The player characters are simple folk or even anti-heroes trying to make a living. Surviving in a grim medieval world is hard. Realms are often at war, causing death, famine and destruction. Sometimes the player characters will be regarded as heroes by saving others from harm. But there is always a catch or a price to pay. You’ve driven off the greedy baron who demanded too high taxes? Then the next baron to follow-up will be even more cruel, taking hostages to secure his position of power.
3. There are no good guys
In low fantasy, there is no such thing as good or evil. It’s everyone for themselves. Every character has their dirty secrets, mouths to feed and a dark past. There’s a lot of grey areas. The best thing you can hope for is “the lesser evil”. Now this may sound very dark, but it serves as a great basis for building character-centred plots and drama.
Popular examples of
low fantasy settings
Here are some great examples of low-fantasy stories and settings.
Where does The Witcher fit in?
Obviously there are a lot of monsters and magic in The Witcher, which points towards a high fantasy setting. But the storyline revolves around character conflicts and realms at war with no clear good or bad guys. This would hint at low fantasy. In the end it’s a mix of both genres. Some would even call The Witcher a dark fantasy setting, which is a high fantasy variant with a darker tone.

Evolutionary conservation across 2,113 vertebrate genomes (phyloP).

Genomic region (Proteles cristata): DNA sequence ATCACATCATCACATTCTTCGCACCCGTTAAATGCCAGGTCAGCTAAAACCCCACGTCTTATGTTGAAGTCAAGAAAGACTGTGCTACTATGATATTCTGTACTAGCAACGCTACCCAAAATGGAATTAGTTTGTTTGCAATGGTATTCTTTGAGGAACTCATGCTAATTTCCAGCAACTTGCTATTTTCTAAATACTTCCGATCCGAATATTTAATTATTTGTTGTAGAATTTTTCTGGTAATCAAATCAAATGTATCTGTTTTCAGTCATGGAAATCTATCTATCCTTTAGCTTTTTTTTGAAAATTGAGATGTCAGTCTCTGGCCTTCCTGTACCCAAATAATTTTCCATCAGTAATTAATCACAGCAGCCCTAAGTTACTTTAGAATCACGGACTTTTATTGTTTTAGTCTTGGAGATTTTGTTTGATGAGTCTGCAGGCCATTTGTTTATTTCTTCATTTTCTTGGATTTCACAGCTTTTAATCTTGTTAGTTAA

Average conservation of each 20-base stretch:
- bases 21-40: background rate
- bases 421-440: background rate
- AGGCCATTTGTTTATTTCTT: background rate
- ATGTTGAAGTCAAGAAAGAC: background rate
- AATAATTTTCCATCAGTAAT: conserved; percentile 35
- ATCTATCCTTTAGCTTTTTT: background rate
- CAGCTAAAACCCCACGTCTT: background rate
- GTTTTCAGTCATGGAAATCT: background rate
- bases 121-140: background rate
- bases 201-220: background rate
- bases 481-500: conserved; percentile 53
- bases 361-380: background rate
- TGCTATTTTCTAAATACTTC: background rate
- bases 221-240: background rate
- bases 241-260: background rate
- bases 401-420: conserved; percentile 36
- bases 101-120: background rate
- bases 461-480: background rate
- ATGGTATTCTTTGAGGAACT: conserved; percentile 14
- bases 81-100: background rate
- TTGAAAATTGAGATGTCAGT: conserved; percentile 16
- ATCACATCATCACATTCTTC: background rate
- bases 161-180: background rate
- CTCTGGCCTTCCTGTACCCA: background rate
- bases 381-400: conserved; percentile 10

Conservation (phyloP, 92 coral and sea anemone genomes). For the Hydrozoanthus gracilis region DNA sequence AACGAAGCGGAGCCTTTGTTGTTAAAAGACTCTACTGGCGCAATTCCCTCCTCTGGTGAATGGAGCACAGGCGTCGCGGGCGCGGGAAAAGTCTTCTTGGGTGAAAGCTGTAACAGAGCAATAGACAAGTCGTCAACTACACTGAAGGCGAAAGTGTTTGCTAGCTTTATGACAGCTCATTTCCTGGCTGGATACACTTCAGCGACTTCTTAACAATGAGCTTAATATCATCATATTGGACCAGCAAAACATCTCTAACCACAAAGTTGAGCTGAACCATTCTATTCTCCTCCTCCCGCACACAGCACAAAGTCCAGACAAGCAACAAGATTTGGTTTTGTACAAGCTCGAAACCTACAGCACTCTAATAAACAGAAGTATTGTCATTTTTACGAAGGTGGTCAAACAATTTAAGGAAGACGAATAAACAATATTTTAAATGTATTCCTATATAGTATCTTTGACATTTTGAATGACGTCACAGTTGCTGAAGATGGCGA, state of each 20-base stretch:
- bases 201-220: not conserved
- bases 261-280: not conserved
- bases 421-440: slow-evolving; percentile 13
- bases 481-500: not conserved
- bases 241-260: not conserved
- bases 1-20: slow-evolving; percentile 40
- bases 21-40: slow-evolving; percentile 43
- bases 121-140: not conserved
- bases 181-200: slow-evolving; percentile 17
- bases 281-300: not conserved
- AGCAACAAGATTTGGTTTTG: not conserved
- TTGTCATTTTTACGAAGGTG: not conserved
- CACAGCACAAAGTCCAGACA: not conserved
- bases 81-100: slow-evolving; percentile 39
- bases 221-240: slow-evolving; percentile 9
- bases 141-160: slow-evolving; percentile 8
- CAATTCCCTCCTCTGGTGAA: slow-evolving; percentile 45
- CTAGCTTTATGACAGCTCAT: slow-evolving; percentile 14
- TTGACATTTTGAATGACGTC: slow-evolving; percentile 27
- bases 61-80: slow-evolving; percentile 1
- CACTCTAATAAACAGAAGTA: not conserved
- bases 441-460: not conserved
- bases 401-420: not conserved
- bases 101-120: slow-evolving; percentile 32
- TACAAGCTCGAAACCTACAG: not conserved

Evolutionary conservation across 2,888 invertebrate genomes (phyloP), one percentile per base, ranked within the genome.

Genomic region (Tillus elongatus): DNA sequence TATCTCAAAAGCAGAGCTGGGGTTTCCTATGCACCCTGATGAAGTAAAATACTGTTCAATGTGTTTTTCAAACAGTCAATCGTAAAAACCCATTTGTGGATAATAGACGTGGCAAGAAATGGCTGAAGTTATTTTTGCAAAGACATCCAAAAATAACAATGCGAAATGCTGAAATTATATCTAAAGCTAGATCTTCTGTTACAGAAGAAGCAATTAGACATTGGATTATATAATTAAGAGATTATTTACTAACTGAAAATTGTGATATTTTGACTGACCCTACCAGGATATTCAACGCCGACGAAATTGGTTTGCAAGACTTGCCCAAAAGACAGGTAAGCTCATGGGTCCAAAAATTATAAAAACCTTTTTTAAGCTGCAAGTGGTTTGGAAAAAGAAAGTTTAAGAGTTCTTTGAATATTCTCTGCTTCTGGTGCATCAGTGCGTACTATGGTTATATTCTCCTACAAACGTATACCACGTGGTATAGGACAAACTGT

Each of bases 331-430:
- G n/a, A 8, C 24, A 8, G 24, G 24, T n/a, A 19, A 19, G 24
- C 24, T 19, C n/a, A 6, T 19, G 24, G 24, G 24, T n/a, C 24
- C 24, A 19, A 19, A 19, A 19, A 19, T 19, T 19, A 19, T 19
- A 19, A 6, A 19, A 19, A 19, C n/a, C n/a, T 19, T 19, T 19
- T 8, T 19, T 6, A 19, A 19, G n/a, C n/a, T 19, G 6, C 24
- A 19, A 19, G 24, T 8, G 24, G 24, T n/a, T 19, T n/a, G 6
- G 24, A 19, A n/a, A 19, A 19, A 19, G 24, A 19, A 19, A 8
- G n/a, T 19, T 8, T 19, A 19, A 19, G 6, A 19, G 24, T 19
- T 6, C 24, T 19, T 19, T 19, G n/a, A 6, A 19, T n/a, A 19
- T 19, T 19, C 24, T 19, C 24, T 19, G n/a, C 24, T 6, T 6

Why is high fantasy so much more popular than low fantasy?
If we compare the number of books written or RPG systems made for high and low fantasy settings, the ratio is roughly 80 to 1. There are several reasons behind this.
1. It’s easier to write
High fantasy offers much more freedom when writing stories for it. In 90% of these stories, evil wizards, messed-up magic rituals or demons are fundamental to the plot. You can always use magic or divine intervention to explain why something mysterious has happened. Developing low fantasy plots is a bit trickier in comparison. You need to make up relationship diagrams and develop complex characters for a great story, to make it work.
2. It sells better